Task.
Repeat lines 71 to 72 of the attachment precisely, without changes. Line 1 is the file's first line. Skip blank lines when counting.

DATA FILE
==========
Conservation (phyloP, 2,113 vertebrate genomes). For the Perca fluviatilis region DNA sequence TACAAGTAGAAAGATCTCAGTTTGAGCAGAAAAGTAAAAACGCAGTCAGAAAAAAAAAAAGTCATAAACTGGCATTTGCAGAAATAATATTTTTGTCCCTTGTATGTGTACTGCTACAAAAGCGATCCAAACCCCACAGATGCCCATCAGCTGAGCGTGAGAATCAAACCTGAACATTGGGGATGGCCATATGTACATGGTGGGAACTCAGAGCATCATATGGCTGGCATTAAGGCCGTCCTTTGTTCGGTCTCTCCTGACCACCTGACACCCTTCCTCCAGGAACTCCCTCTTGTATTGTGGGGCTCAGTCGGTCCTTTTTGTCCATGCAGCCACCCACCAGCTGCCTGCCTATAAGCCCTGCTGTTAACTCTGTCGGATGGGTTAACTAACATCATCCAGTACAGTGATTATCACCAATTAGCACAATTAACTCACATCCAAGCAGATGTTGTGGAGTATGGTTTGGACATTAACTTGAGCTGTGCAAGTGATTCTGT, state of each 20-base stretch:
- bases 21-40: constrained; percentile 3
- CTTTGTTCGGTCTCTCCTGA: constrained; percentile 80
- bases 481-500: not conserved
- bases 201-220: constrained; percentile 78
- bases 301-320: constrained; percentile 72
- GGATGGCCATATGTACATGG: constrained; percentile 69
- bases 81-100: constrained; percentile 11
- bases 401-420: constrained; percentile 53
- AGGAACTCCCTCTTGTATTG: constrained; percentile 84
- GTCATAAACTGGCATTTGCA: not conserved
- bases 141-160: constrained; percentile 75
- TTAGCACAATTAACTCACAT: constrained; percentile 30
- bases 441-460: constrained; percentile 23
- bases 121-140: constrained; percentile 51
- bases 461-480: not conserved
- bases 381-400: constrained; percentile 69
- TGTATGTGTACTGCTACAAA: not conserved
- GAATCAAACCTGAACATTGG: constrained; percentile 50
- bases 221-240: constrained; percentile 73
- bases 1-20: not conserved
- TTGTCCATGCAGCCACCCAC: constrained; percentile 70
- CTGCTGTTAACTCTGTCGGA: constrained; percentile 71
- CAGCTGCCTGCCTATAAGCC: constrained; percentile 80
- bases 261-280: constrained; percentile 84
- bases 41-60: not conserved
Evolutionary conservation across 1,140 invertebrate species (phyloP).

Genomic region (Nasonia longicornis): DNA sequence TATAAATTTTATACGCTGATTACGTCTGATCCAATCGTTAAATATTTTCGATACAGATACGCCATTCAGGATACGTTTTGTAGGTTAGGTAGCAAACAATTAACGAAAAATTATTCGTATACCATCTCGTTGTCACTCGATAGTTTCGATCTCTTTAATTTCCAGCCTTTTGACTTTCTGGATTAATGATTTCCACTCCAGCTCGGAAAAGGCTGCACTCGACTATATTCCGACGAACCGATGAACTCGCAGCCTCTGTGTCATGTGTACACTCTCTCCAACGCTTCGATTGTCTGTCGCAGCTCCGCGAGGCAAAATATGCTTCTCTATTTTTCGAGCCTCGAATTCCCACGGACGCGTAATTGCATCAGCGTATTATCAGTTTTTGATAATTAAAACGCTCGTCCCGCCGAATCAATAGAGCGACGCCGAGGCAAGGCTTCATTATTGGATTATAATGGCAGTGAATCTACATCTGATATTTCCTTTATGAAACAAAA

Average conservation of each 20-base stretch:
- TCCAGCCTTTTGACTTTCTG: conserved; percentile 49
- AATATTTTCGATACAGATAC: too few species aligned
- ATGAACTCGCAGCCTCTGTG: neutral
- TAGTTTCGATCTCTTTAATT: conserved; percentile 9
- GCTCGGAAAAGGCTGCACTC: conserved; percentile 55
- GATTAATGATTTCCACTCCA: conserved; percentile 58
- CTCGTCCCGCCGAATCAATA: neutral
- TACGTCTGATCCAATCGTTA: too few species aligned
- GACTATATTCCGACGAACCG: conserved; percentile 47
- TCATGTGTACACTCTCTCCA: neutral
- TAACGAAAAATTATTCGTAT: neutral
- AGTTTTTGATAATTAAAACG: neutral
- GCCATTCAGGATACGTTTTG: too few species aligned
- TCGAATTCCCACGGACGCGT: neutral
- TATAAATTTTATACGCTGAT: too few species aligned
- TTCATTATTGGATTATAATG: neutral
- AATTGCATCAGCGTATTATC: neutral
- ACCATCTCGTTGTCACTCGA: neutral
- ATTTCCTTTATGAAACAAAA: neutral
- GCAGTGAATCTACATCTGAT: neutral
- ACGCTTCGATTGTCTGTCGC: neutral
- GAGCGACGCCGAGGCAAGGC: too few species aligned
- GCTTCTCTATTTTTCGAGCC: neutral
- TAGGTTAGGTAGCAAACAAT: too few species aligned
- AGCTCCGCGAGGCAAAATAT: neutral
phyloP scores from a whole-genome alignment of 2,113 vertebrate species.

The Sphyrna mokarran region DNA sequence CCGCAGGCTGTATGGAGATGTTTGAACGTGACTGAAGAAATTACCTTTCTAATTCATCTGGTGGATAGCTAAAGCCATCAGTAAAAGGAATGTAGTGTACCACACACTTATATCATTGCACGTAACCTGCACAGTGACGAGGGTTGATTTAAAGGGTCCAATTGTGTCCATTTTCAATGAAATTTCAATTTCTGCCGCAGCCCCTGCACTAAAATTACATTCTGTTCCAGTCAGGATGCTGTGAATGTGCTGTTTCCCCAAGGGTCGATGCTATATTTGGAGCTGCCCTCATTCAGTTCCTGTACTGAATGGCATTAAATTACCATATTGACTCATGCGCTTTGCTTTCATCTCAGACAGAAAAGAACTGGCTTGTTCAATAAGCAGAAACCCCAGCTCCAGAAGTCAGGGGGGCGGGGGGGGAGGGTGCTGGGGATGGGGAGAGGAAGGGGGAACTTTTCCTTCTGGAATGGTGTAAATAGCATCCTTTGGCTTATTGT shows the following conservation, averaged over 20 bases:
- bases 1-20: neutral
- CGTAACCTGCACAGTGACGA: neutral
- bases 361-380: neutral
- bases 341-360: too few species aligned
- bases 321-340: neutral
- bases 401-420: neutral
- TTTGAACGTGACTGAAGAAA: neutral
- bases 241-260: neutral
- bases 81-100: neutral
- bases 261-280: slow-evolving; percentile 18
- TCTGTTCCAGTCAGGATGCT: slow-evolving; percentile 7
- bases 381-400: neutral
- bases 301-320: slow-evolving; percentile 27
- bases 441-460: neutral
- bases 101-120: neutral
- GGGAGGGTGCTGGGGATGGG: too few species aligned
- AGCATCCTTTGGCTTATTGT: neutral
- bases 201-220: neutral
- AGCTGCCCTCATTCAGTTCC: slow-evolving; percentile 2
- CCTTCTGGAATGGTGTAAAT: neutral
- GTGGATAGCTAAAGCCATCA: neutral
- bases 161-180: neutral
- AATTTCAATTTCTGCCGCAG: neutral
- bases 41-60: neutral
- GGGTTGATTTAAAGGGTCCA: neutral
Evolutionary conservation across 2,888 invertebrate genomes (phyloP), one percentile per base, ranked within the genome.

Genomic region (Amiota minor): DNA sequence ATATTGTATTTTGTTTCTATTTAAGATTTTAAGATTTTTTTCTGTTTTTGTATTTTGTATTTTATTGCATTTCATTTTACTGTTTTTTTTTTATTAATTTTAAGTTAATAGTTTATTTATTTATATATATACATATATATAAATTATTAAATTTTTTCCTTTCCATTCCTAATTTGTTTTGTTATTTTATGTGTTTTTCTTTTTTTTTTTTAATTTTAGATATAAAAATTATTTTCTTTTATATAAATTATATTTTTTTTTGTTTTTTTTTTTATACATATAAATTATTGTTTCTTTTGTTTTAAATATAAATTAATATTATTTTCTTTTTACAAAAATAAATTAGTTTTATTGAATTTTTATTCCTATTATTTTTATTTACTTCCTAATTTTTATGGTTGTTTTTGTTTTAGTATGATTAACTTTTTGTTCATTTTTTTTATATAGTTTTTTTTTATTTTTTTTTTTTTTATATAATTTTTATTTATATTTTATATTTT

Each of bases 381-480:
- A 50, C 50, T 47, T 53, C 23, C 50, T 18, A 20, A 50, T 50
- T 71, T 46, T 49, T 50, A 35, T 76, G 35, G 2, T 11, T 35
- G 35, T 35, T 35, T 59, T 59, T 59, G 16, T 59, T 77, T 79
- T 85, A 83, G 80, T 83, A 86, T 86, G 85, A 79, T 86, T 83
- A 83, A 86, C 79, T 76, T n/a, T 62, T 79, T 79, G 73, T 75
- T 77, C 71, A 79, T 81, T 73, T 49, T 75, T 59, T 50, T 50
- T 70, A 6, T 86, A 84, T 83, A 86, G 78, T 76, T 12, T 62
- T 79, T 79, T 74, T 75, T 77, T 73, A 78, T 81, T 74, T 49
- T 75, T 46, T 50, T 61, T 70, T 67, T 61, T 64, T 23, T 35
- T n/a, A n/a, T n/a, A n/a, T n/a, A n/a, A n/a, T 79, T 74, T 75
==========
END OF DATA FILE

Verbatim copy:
- bases 101-120: neutral
- GGGAGGGTGCTGGGGATGGG: too few species aligned